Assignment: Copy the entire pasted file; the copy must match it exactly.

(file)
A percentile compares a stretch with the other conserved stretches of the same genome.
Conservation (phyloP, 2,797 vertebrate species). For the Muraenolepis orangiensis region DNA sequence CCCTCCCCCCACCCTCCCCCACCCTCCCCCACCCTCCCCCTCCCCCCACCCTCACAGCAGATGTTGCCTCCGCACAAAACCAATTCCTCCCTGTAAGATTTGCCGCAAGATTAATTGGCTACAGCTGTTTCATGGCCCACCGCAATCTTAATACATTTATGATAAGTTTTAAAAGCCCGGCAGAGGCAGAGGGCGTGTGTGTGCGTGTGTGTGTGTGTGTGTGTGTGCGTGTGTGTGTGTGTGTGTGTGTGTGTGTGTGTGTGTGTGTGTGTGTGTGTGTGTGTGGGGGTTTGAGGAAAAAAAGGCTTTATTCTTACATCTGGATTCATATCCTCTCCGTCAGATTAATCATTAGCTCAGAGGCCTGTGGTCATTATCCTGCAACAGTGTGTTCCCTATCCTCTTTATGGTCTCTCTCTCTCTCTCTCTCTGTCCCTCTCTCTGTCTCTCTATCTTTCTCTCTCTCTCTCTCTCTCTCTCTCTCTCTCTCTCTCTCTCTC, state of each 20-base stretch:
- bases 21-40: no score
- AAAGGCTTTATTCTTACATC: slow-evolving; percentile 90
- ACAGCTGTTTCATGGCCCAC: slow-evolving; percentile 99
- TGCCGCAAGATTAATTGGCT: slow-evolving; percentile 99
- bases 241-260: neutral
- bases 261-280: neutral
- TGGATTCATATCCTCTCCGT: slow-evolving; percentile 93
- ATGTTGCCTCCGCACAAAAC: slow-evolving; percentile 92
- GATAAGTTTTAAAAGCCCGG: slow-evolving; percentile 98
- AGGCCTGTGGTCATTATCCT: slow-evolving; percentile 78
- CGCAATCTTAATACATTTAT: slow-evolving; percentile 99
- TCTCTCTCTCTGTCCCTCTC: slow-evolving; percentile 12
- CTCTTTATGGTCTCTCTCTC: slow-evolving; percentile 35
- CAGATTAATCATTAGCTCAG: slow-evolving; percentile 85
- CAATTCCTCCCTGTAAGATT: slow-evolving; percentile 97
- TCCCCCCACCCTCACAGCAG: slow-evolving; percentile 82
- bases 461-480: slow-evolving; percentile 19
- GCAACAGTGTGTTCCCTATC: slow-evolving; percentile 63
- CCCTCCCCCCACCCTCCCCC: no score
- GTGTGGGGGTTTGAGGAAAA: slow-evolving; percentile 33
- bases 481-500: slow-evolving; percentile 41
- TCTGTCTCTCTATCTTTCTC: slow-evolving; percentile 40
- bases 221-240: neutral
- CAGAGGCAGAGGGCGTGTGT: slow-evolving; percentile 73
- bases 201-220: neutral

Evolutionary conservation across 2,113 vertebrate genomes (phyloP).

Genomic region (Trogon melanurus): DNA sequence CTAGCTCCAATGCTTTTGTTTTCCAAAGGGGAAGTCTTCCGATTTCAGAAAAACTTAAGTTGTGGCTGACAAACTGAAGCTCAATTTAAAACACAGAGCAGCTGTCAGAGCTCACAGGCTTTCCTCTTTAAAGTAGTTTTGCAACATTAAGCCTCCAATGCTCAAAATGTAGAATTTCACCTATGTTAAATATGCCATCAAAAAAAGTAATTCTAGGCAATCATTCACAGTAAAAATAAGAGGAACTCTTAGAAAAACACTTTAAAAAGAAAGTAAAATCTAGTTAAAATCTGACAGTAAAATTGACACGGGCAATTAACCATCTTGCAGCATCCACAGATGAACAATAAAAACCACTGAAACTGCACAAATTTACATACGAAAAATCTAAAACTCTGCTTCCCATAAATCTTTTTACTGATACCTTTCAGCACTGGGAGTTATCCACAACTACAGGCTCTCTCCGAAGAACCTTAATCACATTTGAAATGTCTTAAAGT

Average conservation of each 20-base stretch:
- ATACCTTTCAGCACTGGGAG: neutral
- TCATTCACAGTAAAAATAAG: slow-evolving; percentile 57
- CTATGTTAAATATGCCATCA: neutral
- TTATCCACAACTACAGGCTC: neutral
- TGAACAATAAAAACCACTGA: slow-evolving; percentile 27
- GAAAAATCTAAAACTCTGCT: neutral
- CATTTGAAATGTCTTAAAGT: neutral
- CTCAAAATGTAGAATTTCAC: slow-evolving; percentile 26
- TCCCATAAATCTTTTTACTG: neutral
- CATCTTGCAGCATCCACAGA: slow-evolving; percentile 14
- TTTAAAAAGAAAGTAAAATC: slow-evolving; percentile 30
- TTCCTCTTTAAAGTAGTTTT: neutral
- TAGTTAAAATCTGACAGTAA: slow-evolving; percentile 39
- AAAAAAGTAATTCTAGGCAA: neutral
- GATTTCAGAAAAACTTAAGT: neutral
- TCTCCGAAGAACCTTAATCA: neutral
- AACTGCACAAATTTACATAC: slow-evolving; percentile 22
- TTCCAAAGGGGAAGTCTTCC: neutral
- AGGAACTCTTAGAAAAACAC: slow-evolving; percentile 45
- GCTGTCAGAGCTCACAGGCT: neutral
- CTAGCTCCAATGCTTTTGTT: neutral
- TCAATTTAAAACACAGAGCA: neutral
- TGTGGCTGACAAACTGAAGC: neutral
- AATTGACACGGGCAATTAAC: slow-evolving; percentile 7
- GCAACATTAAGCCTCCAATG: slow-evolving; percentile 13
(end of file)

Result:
A percentile compares a stretch with the other conserved stretches of the same genome.
Conservation (phyloP, 2,797 vertebrate species). For the Muraenolepis orangiensis region DNA sequence CCCTCCCCCCACCCTCCCCCACCCTCCCCCACCCTCCCCCTCCCCCCACCCTCACAGCAGATGTTGCCTCCGCACAAAACCAATTCCTCCCTGTAAGATTTGCCGCAAGATTAATTGGCTACAGCTGTTTCATGGCCCACCGCAATCTTAATACATTTATGATAAGTTTTAAAAGCCCGGCAGAGGCAGAGGGCGTGTGTGTGCGTGTGTGTGTGTGTGTGTGTGTGCGTGTGTGTGTGTGTGTGTGTGTGTGTGTGTGTGTGTGTGTGTGTGTGTGTGTGTGTGGGGGTTTGAGGAAAAAAAGGCTTTATTCTTACATCTGGATTCATATCCTCTCCGTCAGATTAATCATTAGCTCAGAGGCCTGTGGTCATTATCCTGCAACAGTGTGTTCCCTATCCTCTTTATGGTCTCTCTCTCTCTCTCTCTCTGTCCCTCTCTCTGTCTCTCTATCTTTCTCTCTCTCTCTCTCTCTCTCTCTCTCTCTCTCTCTCTCTCTC, state of each 20-base stretch:
- bases 21-40: no score
- AAAGGCTTTATTCTTACATC: slow-evolving; percentile 90
- ACAGCTGTTTCATGGCCCAC: slow-evolving; percentile 99
- TGCCGCAAGATTAATTGGCT: slow-evolving; percentile 99
- bases 241-260: neutral
- bases 261-280: neutral
- TGGATTCATATCCTCTCCGT: slow-evolving; percentile 93
- ATGTTGCCTCCGCACAAAAC: slow-evolving; percentile 92
- GATAAGTTTTAAAAGCCCGG: slow-evolving; percentile 98
- AGGCCTGTGGTCATTATCCT: slow-evolving; percentile 78
- CGCAATCTTAATACATTTAT: slow-evolving; percentile 99
- TCTCTCTCTCTGTCCCTCTC: slow-evolving; percentile 12
- CTCTTTATGGTCTCTCTCTC: slow-evolving; percentile 35
- CAGATTAATCATTAGCTCAG: slow-evolving; percentile 85
- CAATTCCTCCCTGTAAGATT: slow-evolving; percentile 97
- TCCCCCCACCCTCACAGCAG: slow-evolving; percentile 82
- bases 461-480: slow-evolving; percentile 19
- GCAACAGTGTGTTCCCTATC: slow-evolving; percentile 63
- CCCTCCCCCCACCCTCCCCC: no score
- GTGTGGGGGTTTGAGGAAAA: slow-evolving; percentile 33
- bases 481-500: slow-evolving; percentile 41
- TCTGTCTCTCTATCTTTCTC: slow-evolving; percentile 40
- bases 221-240: neutral
- CAGAGGCAGAGGGCGTGTGT: slow-evolving; percentile 73
- bases 201-220: neutral

Evolutionary conservation across 2,113 vertebrate genomes (phyloP).

Genomic region (Trogon melanurus): DNA sequence CTAGCTCCAATGCTTTTGTTTTCCAAAGGGGAAGTCTTCCGATTTCAGAAAAACTTAAGTTGTGGCTGACAAACTGAAGCTCAATTTAAAACACAGAGCAGCTGTCAGAGCTCACAGGCTTTCCTCTTTAAAGTAGTTTTGCAACATTAAGCCTCCAATGCTCAAAATGTAGAATTTCACCTATGTTAAATATGCCATCAAAAAAAGTAATTCTAGGCAATCATTCACAGTAAAAATAAGAGGAACTCTTAGAAAAACACTTTAAAAAGAAAGTAAAATCTAGTTAAAATCTGACAGTAAAATTGACACGGGCAATTAACCATCTTGCAGCATCCACAGATGAACAATAAAAACCACTGAAACTGCACAAATTTACATACGAAAAATCTAAAACTCTGCTTCCCATAAATCTTTTTACTGATACCTTTCAGCACTGGGAGTTATCCACAACTACAGGCTCTCTCCGAAGAACCTTAATCACATTTGAAATGTCTTAAAGT

Average conservation of each 20-base stretch:
- ATACCTTTCAGCACTGGGAG: neutral
- TCATTCACAGTAAAAATAAG: slow-evolving; percentile 57
- CTATGTTAAATATGCCATCA: neutral
- TTATCCACAACTACAGGCTC: neutral
- TGAACAATAAAAACCACTGA: slow-evolving; percentile 27
- GAAAAATCTAAAACTCTGCT: neutral
- CATTTGAAATGTCTTAAAGT: neutral
- CTCAAAATGTAGAATTTCAC: slow-evolving; percentile 26
- TCCCATAAATCTTTTTACTG: neutral
- CATCTTGCAGCATCCACAGA: slow-evolving; percentile 14
- TTTAAAAAGAAAGTAAAATC: slow-evolving; percentile 30
- TTCCTCTTTAAAGTAGTTTT: neutral
- TAGTTAAAATCTGACAGTAA: slow-evolving; percentile 39
- AAAAAAGTAATTCTAGGCAA: neutral
- GATTTCAGAAAAACTTAAGT: neutral
- TCTCCGAAGAACCTTAATCA: neutral
- AACTGCACAAATTTACATAC: slow-evolving; percentile 22
- TTCCAAAGGGGAAGTCTTCC: neutral
- AGGAACTCTTAGAAAAACAC: slow-evolving; percentile 45
- GCTGTCAGAGCTCACAGGCT: neutral
- CTAGCTCCAATGCTTTTGTT: neutral
- TCAATTTAAAACACAGAGCA: neutral
- TGTGGCTGACAAACTGAAGC: neutral
- AATTGACACGGGCAATTAAC: slow-evolving; percentile 7
- GCAACATTAAGCCTCCAATG: slow-evolving; percentile 13